26 July 2013 10:12

A Lancaster University lecturer has scooped first place in a prestigious, new literary award for unpublished African fiction writers.

Dr Jennifer Makumbi heard this week that her novel, The Kintu Saga, won The Kwani? Manuscript Project.

Her work was selected from a shortlist of seven by a high-profile panel of judges chaired by award-winning Sudanese novelist Jamal Mahjoub.

Jennifer’s novel follows the life and misfortunes of the Kintu clan over 250 years, blending Ganda oral tradition, forms of myth, folktale and history with biblical elements.

 “The Kwani? Manuscript prize is now one of the leading awards for emergent African writers,” says Professor Graham Mort, of Lancaster University’s Department of English and Creative Writing and Jennifer’s supervisor.

“Jenny Makumbi has gained the award against strong international competition within Africa and that's a very impressive achievement. 

“Her novel 'The Kintu Saga' breaks the mould of much contemporary Ugandan fiction through its breadth and technique. It's an ambitious work that takes in pre and postcolonial history whilst creating a sharp and ironical view of contemporary Ugandan society.

“I think it's a significant work and I'm really proud to have been associated with it and to feel that Lancaster University continues to engage with contemporary African writing in such a positive way.”

As part of Jennifer’s prize, literary journal Kwani? (which means ‘so what?’) will publish her novel as well as partnering with regional and global agents and publishing houses to create high profile international publication opportunities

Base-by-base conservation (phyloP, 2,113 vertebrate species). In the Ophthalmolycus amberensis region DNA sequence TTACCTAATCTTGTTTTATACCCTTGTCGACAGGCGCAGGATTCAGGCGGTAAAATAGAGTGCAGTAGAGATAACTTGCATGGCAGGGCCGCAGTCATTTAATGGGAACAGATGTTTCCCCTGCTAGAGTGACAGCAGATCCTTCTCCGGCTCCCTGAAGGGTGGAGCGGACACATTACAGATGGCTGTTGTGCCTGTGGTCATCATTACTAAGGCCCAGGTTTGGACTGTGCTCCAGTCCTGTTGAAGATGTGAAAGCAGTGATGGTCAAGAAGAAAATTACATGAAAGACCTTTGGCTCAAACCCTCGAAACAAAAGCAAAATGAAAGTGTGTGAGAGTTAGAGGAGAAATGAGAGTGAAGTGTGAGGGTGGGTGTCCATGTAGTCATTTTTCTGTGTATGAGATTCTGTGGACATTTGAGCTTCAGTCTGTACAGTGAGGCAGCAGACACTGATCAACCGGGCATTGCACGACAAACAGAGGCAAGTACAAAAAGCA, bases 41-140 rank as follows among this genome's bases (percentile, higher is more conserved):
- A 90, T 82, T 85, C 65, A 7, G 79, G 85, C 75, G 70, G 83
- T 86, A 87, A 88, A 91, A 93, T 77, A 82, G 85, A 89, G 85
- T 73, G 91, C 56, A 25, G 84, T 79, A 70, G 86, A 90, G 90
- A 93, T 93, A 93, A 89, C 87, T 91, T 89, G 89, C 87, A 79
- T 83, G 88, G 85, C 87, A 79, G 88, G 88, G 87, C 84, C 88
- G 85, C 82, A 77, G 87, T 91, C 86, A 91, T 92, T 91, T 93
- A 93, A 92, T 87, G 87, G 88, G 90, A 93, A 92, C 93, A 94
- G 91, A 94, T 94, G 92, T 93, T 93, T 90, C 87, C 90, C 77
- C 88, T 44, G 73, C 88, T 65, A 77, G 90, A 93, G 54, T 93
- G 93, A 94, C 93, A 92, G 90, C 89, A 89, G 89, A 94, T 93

She also wins £2000 cash which, she says, will fund a return trip to her native Uganda for her late father’s memorial service.

Jennifer, who has a degree in education and was a teacher in Uganda, explained: “The novel had been on my mind for some time and it captures issues concerning my dad’s mental health. He was a banker, who was brutalised during Idi Amin’s reign. I had real problems with that and it has come out in this novel. When I read it back for the first time I actually thought it was utter drivel.”

It was a close friend who, after reading the manuscript, encouraged Jennifer to pursue her writing further and encouraged her to come to the UK to take up a writing qualification. It was later that Professor Graham Mort, familiar with Ugandan women’s writing, agreed to support Jennifer in completing the novel as part of her PhD.

“It was a very long journey,” said Jennifer. “There were some very exciting writers shortlisted from Nigeria and Kenya. When I opened the email I just sat down and cried. I won this for Uganda as well.

“This means I am now visible on the writing scene in Africa and I really hope my career as an author will pick up now after writing for so long.”

Jennifer is an Associate Lecturer at Lancaster University where she completed a PhD in Creative Writing. She was born in Uganda and moved to the UK in 2001 to study for an MA. She lives in Manchester with her husband Damian and son, Jordan. Her work has been published by African Writing Online and Commonword. She also runs the African reading group, ARG!, in Manchester which focuses on obscure African writers. She is currently working on her second novel.